By Author [ A  B  C  D  E  F  G  H  I  J  K  L  M  N  O  P  Q  R  S  T  U  V  W  X  Y  Z |  Other Symbols ]
  By Title [ A  B  C  D  E  F  G  H  I  J  K  L  M  N  O  P  Q  R  S  T  U  V  W  X  Y  Z |  Other Symbols ]
  By Language
all Classics books content using ISYS

Download this book: [ ASCII | DOC | HTML | PDF ]

Look for this book on Amazon

We have new books nearly every day.
If you would like a news letter once a week or once a month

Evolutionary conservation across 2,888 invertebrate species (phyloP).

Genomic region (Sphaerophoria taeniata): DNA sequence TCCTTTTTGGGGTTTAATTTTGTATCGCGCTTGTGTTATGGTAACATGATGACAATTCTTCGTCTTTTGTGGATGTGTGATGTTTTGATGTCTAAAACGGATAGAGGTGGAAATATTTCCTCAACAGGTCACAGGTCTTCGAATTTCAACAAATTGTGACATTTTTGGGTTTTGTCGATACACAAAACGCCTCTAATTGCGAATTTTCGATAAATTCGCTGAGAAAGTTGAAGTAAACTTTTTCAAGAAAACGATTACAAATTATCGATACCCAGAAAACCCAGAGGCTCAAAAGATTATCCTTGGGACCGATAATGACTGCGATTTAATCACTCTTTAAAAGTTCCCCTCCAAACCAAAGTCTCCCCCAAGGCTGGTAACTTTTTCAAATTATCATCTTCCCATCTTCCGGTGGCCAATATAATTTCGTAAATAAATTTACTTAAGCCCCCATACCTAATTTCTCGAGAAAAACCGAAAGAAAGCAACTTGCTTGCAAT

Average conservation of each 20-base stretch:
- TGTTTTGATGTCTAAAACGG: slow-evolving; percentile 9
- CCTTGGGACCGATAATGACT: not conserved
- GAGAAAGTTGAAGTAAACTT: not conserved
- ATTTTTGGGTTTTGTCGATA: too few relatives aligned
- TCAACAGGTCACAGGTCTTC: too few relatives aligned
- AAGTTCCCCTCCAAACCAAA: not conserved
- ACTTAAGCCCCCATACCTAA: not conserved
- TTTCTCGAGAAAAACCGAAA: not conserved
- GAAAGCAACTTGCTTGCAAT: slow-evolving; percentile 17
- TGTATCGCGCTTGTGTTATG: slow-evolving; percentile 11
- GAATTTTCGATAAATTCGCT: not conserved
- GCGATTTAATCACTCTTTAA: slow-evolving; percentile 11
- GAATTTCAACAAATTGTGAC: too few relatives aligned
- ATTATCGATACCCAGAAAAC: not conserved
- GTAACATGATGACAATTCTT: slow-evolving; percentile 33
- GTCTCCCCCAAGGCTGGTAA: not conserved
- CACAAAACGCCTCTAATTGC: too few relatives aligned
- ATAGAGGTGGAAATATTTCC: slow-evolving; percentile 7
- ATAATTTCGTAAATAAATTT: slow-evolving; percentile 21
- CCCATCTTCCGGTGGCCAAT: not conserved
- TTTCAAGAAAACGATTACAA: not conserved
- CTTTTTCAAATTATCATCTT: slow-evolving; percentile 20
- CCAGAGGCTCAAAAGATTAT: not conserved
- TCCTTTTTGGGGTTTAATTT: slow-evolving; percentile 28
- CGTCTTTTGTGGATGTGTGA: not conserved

fill out this form and we will give you a summary of the books for that week or month by email.

Title: History of the Reformation - Chapter 8 Union of the Church of England with the Protestants of Germany. (1534 to 1535.)
Author: John Calvin
Language: English

  50 00005-0049 Union of the Church of England with the Protestants of Germany	   
Union of the Church of England with the Protestants of Germany. (1534 to 1535.)